“The family separations were really big in the news, and so a lot of the record was inspired by that directly — and by the refreshing experience of watching that stuff from outside of the United States and hearing it talked about in clear and frank, direct terms, with a lot of moral clarity, things that I think most decent people in the world just think are wrong.”
Freed from America’s tendency to examine even those issues as if both sides deserve equal weight was, he says, “really clarifying and liberating, and informed a lot of the tone of the record.”
The first single and video, “Nobody’s Favourite,” was released just before the Covid-19 shutdown, which thwarted plans to release the EP in April. So Mobley turned his attention to documenting a most unique moment in time with his A Home Unfamiliar benefit project, for which he tapped 30 musicians and filmmakers to create a visual album in 30 days, without any interaction between contributors. (They included Shakey Graves, Jackie Venson and Spoon’s Jim Eno, who mixed the EP’s two singles.)
Mobley released “James Crow” in September, along with the second of four videos conceived as a whole to accompany the EP. He “updated” Jim Crow with a new suit and business cards, but he’s still in the same business.
“I wanted to use that as a way of exploring the reality that racism, white supremacy, has a really deft way of adapting itself to whatever the new political reality of a moment is,” Mobley explains. He also dived into W.E.B. DuBois’ concept of double consciousness — the dichotomy between the way one views the world and the world’s view of that person as an “other,” i.e., a racial other. Wikipedia defines it as “the internal conflict experienced by subordinated or colonized groups in an oppressive society.”
“There’s a line that recurs about seeing the world through a dead man’s eyes and selling the world on a dead man’s lies,” he notes. “It’s lamenting the utility of that ability, and also urging us all to collectively kill off the dead man in our brains.”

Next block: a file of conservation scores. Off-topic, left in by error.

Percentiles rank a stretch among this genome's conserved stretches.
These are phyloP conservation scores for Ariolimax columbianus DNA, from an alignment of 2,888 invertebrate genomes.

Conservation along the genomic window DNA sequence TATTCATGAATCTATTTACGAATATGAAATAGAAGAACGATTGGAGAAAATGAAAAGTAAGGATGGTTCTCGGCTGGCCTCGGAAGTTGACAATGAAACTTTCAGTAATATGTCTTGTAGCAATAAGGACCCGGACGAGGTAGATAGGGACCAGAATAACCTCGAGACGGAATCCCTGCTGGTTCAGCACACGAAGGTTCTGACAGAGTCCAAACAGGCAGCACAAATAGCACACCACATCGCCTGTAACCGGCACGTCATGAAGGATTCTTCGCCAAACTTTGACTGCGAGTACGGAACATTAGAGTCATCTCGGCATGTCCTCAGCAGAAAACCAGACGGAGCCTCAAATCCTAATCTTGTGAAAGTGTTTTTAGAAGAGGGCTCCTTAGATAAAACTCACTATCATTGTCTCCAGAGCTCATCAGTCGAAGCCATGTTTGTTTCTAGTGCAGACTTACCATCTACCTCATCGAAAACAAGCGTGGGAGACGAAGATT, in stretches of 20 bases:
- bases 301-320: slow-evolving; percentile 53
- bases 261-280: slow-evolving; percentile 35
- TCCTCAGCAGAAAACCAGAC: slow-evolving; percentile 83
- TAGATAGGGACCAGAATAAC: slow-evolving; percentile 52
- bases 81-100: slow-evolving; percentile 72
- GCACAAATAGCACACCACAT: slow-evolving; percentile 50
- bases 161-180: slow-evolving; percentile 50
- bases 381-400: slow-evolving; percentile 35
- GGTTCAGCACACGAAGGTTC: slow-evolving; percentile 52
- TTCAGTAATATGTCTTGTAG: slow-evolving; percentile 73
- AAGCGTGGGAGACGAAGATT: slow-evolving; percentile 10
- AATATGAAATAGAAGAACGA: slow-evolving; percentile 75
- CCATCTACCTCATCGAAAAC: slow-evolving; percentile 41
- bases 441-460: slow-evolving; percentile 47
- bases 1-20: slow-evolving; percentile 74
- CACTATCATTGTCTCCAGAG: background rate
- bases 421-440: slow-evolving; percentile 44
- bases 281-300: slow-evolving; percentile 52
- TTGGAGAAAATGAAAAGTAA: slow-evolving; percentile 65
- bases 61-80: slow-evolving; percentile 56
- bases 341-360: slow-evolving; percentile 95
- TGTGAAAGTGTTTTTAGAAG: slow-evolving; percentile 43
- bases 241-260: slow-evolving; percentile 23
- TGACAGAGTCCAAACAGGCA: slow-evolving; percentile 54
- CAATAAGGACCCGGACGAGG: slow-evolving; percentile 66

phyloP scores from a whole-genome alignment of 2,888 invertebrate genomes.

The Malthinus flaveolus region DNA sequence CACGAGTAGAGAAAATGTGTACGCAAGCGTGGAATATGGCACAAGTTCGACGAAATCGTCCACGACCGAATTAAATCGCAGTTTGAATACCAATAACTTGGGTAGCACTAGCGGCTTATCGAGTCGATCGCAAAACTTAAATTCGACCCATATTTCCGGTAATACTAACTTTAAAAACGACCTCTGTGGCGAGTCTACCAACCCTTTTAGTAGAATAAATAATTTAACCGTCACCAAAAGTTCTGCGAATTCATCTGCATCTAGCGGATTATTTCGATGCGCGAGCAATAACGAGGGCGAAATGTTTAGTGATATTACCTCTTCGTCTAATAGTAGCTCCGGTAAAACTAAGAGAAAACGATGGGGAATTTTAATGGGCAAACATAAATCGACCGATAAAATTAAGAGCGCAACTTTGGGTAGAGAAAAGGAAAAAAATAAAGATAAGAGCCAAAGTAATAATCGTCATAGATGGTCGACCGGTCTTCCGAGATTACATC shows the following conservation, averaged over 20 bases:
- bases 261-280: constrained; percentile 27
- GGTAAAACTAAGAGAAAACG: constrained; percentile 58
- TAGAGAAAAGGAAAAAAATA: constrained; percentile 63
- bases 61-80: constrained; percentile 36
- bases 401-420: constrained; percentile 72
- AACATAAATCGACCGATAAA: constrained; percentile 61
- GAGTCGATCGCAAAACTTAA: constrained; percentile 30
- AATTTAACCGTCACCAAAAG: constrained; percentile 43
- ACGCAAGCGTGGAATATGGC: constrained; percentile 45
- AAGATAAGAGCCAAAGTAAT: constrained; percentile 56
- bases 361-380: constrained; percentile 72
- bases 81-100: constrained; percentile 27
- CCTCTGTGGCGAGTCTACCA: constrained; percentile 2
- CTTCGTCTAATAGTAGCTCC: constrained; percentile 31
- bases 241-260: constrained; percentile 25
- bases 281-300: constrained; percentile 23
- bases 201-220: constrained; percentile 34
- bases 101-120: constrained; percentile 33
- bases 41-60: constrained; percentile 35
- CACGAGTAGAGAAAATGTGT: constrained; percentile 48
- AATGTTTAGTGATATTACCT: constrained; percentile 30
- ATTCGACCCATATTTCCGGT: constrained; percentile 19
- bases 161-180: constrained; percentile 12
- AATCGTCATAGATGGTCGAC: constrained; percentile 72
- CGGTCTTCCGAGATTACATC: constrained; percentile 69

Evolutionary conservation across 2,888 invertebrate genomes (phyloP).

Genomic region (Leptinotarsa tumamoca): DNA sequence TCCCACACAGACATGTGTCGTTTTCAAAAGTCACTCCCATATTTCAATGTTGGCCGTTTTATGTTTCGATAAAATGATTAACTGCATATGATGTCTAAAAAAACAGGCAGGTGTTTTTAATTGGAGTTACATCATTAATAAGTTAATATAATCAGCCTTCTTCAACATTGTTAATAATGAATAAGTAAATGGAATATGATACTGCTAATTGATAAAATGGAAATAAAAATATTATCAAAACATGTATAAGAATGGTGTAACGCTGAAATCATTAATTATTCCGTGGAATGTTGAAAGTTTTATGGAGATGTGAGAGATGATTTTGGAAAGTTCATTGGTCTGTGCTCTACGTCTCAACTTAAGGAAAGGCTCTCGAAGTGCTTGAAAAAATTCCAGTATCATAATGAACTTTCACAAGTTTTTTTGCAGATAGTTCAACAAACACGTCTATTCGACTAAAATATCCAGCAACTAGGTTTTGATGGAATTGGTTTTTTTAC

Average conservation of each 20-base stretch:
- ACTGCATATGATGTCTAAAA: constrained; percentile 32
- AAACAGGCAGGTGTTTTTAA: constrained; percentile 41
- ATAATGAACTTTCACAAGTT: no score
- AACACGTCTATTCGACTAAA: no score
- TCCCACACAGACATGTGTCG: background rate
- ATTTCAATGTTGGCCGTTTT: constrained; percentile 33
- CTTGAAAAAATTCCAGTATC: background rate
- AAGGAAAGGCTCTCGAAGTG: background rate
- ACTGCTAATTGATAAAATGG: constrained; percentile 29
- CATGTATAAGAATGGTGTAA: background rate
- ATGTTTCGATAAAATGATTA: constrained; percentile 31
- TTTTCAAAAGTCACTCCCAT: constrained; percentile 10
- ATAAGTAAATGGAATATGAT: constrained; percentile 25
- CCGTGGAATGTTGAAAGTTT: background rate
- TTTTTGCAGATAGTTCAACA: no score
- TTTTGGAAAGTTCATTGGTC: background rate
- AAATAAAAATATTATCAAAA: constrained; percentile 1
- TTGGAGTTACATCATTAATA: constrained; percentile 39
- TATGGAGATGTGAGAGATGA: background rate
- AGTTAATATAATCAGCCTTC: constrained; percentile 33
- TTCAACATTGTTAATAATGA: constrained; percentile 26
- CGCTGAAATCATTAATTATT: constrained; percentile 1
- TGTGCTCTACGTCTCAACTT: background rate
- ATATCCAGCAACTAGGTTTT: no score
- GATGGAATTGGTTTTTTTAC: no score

Mobley says the song, which recalls Pharrell’s “Happy,” is rock-inspired, but also draws on the Motown sound, including the call-and-response chorus structure. That source affected the theme as well, he notes. “I watched this footage of these imminently talented black performers smiling and singing and dancing onstage. And then you see the audience, and it’s completely segregated.
“Then you think about all of the things that they were going through in the world at that time; it just gives the whole affair this creepy dystopian quality for me,” he reveals. “It permeates my experience of that music, and that’s what the song is about — the evolving, adaptive nature of racism and the need to kill off these bad old ideas that are so distorting the world.”
But he points out there’s nothing wrong with sending a message you can dance to.
“I’m very much interested in pop songwriting in the sense of making music that is accessible and appealing, while also challenging,” Mobley adds. “I’m always trying to balance that line of saying a thing loudly and clearly enough that it can be heard, but also saying it artfully enough that it can be understood.”